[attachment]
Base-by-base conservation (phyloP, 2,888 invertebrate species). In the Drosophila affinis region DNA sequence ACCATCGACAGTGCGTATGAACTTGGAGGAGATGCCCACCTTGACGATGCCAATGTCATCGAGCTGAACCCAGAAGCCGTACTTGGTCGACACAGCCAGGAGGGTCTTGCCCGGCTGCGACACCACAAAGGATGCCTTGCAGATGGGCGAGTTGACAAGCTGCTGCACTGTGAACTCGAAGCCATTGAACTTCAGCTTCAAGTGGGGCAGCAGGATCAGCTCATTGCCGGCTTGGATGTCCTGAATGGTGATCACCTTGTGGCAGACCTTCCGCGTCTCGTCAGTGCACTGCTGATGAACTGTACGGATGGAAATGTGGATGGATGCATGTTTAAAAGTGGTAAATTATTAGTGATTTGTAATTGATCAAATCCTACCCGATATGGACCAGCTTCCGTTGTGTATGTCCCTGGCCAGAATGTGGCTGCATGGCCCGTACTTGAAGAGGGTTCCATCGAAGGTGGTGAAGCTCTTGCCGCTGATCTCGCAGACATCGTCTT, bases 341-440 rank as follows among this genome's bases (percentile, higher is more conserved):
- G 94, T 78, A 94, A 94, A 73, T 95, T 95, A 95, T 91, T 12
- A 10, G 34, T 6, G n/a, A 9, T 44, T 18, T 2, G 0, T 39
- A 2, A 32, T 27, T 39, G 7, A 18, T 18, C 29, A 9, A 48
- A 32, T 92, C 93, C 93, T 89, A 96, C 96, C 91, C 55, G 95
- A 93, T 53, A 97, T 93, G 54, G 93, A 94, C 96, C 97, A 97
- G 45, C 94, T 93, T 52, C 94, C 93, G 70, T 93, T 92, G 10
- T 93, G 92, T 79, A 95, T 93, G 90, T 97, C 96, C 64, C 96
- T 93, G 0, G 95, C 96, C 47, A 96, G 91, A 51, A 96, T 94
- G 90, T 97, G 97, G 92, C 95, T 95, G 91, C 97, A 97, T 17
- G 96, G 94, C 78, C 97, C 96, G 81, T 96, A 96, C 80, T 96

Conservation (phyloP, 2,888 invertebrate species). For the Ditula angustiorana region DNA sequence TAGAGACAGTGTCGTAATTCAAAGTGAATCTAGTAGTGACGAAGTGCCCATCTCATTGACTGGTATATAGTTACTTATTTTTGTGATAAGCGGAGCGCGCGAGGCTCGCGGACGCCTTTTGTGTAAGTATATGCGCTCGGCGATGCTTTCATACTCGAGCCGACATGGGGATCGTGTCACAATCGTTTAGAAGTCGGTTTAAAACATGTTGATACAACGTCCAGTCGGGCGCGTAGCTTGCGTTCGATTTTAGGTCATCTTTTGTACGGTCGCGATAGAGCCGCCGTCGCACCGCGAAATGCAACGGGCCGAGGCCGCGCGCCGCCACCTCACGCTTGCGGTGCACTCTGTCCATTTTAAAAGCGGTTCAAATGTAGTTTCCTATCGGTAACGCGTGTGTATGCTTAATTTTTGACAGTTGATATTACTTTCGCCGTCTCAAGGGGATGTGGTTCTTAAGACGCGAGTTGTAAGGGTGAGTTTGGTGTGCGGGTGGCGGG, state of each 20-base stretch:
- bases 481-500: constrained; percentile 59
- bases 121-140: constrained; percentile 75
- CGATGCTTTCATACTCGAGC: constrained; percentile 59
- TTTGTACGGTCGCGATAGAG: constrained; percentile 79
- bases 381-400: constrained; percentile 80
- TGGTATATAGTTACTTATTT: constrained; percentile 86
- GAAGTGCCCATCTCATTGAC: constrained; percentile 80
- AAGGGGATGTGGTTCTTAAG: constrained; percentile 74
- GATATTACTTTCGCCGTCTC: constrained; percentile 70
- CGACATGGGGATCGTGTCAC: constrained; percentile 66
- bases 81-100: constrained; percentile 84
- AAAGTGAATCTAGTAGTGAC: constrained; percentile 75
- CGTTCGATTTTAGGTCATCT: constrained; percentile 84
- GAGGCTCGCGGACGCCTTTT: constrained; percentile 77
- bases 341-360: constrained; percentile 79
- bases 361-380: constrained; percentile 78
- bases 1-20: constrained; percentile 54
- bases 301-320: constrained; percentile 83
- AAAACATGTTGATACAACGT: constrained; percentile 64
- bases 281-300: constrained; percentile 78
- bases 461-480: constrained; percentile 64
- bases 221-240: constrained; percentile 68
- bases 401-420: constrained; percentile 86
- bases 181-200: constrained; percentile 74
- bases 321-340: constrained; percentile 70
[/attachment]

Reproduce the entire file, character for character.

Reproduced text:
Base-by-base conservation (phyloP, 2,888 invertebrate species). In the Drosophila affinis region DNA sequence ACCATCGACAGTGCGTATGAACTTGGAGGAGATGCCCACCTTGACGATGCCAATGTCATCGAGCTGAACCCAGAAGCCGTACTTGGTCGACACAGCCAGGAGGGTCTTGCCCGGCTGCGACACCACAAAGGATGCCTTGCAGATGGGCGAGTTGACAAGCTGCTGCACTGTGAACTCGAAGCCATTGAACTTCAGCTTCAAGTGGGGCAGCAGGATCAGCTCATTGCCGGCTTGGATGTCCTGAATGGTGATCACCTTGTGGCAGACCTTCCGCGTCTCGTCAGTGCACTGCTGATGAACTGTACGGATGGAAATGTGGATGGATGCATGTTTAAAAGTGGTAAATTATTAGTGATTTGTAATTGATCAAATCCTACCCGATATGGACCAGCTTCCGTTGTGTATGTCCCTGGCCAGAATGTGGCTGCATGGCCCGTACTTGAAGAGGGTTCCATCGAAGGTGGTGAAGCTCTTGCCGCTGATCTCGCAGACATCGTCTT, bases 341-440 rank as follows among this genome's bases (percentile, higher is more conserved):
- G 94, T 78, A 94, A 94, A 73, T 95, T 95, A 95, T 91, T 12
- A 10, G 34, T 6, G n/a, A 9, T 44, T 18, T 2, G 0, T 39
- A 2, A 32, T 27, T 39, G 7, A 18, T 18, C 29, A 9, A 48
- A 32, T 92, C 93, C 93, T 89, A 96, C 96, C 91, C 55, G 95
- A 93, T 53, A 97, T 93, G 54, G 93, A 94, C 96, C 97, A 97
- G 45, C 94, T 93, T 52, C 94, C 93, G 70, T 93, T 92, G 10
- T 93, G 92, T 79, A 95, T 93, G 90, T 97, C 96, C 64, C 96
- T 93, G 0, G 95, C 96, C 47, A 96, G 91, A 51, A 96, T 94
- G 90, T 97, G 97, G 92, C 95, T 95, G 91, C 97, A 97, T 17
- G 96, G 94, C 78, C 97, C 96, G 81, T 96, A 96, C 80, T 96

Conservation (phyloP, 2,888 invertebrate species). For the Ditula angustiorana region DNA sequence TAGAGACAGTGTCGTAATTCAAAGTGAATCTAGTAGTGACGAAGTGCCCATCTCATTGACTGGTATATAGTTACTTATTTTTGTGATAAGCGGAGCGCGCGAGGCTCGCGGACGCCTTTTGTGTAAGTATATGCGCTCGGCGATGCTTTCATACTCGAGCCGACATGGGGATCGTGTCACAATCGTTTAGAAGTCGGTTTAAAACATGTTGATACAACGTCCAGTCGGGCGCGTAGCTTGCGTTCGATTTTAGGTCATCTTTTGTACGGTCGCGATAGAGCCGCCGTCGCACCGCGAAATGCAACGGGCCGAGGCCGCGCGCCGCCACCTCACGCTTGCGGTGCACTCTGTCCATTTTAAAAGCGGTTCAAATGTAGTTTCCTATCGGTAACGCGTGTGTATGCTTAATTTTTGACAGTTGATATTACTTTCGCCGTCTCAAGGGGATGTGGTTCTTAAGACGCGAGTTGTAAGGGTGAGTTTGGTGTGCGGGTGGCGGG, state of each 20-base stretch:
- bases 481-500: constrained; percentile 59
- bases 121-140: constrained; percentile 75
- CGATGCTTTCATACTCGAGC: constrained; percentile 59
- TTTGTACGGTCGCGATAGAG: constrained; percentile 79
- bases 381-400: constrained; percentile 80
- TGGTATATAGTTACTTATTT: constrained; percentile 86
- GAAGTGCCCATCTCATTGAC: constrained; percentile 80
- AAGGGGATGTGGTTCTTAAG: constrained; percentile 74
- GATATTACTTTCGCCGTCTC: constrained; percentile 70
- CGACATGGGGATCGTGTCAC: constrained; percentile 66
- bases 81-100: constrained; percentile 84
- AAAGTGAATCTAGTAGTGAC: constrained; percentile 75
- CGTTCGATTTTAGGTCATCT: constrained; percentile 84
- GAGGCTCGCGGACGCCTTTT: constrained; percentile 77
- bases 341-360: constrained; percentile 79
- bases 361-380: constrained; percentile 78
- bases 1-20: constrained; percentile 54
- bases 301-320: constrained; percentile 83
- AAAACATGTTGATACAACGT: constrained; percentile 64
- bases 281-300: constrained; percentile 78
- bases 461-480: constrained; percentile 64
- bases 221-240: constrained; percentile 68
- bases 401-420: constrained; percentile 86
- bases 181-200: constrained; percentile 74
- bases 321-340: constrained; percentile 70